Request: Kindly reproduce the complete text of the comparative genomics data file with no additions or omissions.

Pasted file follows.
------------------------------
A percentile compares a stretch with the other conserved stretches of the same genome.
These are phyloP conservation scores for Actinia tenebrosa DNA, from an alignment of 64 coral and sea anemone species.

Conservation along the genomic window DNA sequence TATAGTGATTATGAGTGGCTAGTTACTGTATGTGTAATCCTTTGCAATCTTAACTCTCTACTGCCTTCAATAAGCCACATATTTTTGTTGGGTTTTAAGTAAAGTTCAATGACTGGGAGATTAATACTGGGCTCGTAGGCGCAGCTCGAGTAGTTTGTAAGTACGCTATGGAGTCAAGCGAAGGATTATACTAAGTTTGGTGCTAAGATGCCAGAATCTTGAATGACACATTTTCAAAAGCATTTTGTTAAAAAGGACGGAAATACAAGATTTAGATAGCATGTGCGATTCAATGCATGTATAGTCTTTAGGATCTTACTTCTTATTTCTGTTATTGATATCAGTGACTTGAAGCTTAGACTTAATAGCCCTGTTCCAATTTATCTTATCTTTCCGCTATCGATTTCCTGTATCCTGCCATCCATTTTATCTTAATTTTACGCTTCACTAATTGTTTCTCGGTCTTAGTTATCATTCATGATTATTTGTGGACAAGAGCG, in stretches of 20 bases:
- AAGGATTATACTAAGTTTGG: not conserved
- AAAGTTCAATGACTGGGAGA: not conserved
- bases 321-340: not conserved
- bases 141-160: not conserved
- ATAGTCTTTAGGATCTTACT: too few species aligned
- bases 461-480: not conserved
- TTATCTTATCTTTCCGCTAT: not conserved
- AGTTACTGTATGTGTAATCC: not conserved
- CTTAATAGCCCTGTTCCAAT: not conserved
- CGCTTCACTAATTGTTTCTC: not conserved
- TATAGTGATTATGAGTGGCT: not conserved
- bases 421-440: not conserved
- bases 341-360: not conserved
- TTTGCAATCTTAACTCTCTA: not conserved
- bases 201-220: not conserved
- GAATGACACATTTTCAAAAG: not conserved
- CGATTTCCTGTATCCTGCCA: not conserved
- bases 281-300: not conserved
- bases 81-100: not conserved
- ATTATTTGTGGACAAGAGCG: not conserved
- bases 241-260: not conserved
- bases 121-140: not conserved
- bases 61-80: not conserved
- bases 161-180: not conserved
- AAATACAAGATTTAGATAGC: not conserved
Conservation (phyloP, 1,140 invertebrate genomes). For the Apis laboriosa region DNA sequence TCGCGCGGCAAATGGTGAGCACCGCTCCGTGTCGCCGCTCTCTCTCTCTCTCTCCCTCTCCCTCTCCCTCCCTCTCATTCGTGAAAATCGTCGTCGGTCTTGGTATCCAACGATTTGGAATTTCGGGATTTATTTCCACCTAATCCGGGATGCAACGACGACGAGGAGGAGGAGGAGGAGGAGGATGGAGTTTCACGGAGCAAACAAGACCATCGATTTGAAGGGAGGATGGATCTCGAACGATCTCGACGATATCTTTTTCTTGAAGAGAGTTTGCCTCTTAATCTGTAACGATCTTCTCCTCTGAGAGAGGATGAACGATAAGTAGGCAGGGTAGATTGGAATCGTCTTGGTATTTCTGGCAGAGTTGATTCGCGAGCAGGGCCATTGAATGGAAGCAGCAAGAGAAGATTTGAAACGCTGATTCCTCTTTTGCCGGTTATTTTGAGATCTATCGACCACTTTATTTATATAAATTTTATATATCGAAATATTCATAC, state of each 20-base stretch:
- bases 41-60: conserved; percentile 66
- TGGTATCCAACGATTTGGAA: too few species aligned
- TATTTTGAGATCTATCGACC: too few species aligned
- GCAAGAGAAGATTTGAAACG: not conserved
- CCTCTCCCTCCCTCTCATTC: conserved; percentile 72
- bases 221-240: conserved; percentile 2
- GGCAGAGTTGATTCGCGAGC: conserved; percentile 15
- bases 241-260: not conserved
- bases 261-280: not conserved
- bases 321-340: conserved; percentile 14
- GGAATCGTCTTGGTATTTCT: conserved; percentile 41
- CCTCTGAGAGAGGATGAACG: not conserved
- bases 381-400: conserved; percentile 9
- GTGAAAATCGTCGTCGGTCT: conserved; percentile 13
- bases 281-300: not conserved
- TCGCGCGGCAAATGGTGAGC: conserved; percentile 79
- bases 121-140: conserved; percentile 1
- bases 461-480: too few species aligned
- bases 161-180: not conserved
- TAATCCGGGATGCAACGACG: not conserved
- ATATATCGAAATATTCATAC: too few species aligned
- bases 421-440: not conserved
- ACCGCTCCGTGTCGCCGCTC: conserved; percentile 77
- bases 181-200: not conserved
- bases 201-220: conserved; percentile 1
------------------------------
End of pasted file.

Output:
A percentile compares a stretch with the other conserved stretches of the same genome.
These are phyloP conservation scores for Actinia tenebrosa DNA, from an alignment of 64 coral and sea anemone species.

Conservation along the genomic window DNA sequence TATAGTGATTATGAGTGGCTAGTTACTGTATGTGTAATCCTTTGCAATCTTAACTCTCTACTGCCTTCAATAAGCCACATATTTTTGTTGGGTTTTAAGTAAAGTTCAATGACTGGGAGATTAATACTGGGCTCGTAGGCGCAGCTCGAGTAGTTTGTAAGTACGCTATGGAGTCAAGCGAAGGATTATACTAAGTTTGGTGCTAAGATGCCAGAATCTTGAATGACACATTTTCAAAAGCATTTTGTTAAAAAGGACGGAAATACAAGATTTAGATAGCATGTGCGATTCAATGCATGTATAGTCTTTAGGATCTTACTTCTTATTTCTGTTATTGATATCAGTGACTTGAAGCTTAGACTTAATAGCCCTGTTCCAATTTATCTTATCTTTCCGCTATCGATTTCCTGTATCCTGCCATCCATTTTATCTTAATTTTACGCTTCACTAATTGTTTCTCGGTCTTAGTTATCATTCATGATTATTTGTGGACAAGAGCG, in stretches of 20 bases:
- AAGGATTATACTAAGTTTGG: not conserved
- AAAGTTCAATGACTGGGAGA: not conserved
- bases 321-340: not conserved
- bases 141-160: not conserved
- ATAGTCTTTAGGATCTTACT: too few species aligned
- bases 461-480: not conserved
- TTATCTTATCTTTCCGCTAT: not conserved
- AGTTACTGTATGTGTAATCC: not conserved
- CTTAATAGCCCTGTTCCAAT: not conserved
- CGCTTCACTAATTGTTTCTC: not conserved
- TATAGTGATTATGAGTGGCT: not conserved
- bases 421-440: not conserved
- bases 341-360: not conserved
- TTTGCAATCTTAACTCTCTA: not conserved
- bases 201-220: not conserved
- GAATGACACATTTTCAAAAG: not conserved
- CGATTTCCTGTATCCTGCCA: not conserved
- bases 281-300: not conserved
- bases 81-100: not conserved
- ATTATTTGTGGACAAGAGCG: not conserved
- bases 241-260: not conserved
- bases 121-140: not conserved
- bases 61-80: not conserved
- bases 161-180: not conserved
- AAATACAAGATTTAGATAGC: not conserved
Conservation (phyloP, 1,140 invertebrate genomes). For the Apis laboriosa region DNA sequence TCGCGCGGCAAATGGTGAGCACCGCTCCGTGTCGCCGCTCTCTCTCTCTCTCTCCCTCTCCCTCTCCCTCCCTCTCATTCGTGAAAATCGTCGTCGGTCTTGGTATCCAACGATTTGGAATTTCGGGATTTATTTCCACCTAATCCGGGATGCAACGACGACGAGGAGGAGGAGGAGGAGGAGGATGGAGTTTCACGGAGCAAACAAGACCATCGATTTGAAGGGAGGATGGATCTCGAACGATCTCGACGATATCTTTTTCTTGAAGAGAGTTTGCCTCTTAATCTGTAACGATCTTCTCCTCTGAGAGAGGATGAACGATAAGTAGGCAGGGTAGATTGGAATCGTCTTGGTATTTCTGGCAGAGTTGATTCGCGAGCAGGGCCATTGAATGGAAGCAGCAAGAGAAGATTTGAAACGCTGATTCCTCTTTTGCCGGTTATTTTGAGATCTATCGACCACTTTATTTATATAAATTTTATATATCGAAATATTCATAC, state of each 20-base stretch:
- bases 41-60: conserved; percentile 66
- TGGTATCCAACGATTTGGAA: too few species aligned
- TATTTTGAGATCTATCGACC: too few species aligned
- GCAAGAGAAGATTTGAAACG: not conserved
- CCTCTCCCTCCCTCTCATTC: conserved; percentile 72
- bases 221-240: conserved; percentile 2
- GGCAGAGTTGATTCGCGAGC: conserved; percentile 15
- bases 241-260: not conserved
- bases 261-280: not conserved
- bases 321-340: conserved; percentile 14
- GGAATCGTCTTGGTATTTCT: conserved; percentile 41
- CCTCTGAGAGAGGATGAACG: not conserved
- bases 381-400: conserved; percentile 9
- GTGAAAATCGTCGTCGGTCT: conserved; percentile 13
- bases 281-300: not conserved
- TCGCGCGGCAAATGGTGAGC: conserved; percentile 79
- bases 121-140: conserved; percentile 1
- bases 461-480: too few species aligned
- bases 161-180: not conserved
- TAATCCGGGATGCAACGACG: not conserved
- ATATATCGAAATATTCATAC: too few species aligned
- bases 421-440: not conserved
- ACCGCTCCGTGTCGCCGCTC: conserved; percentile 77
- bases 181-200: not conserved
- bases 201-220: conserved; percentile 1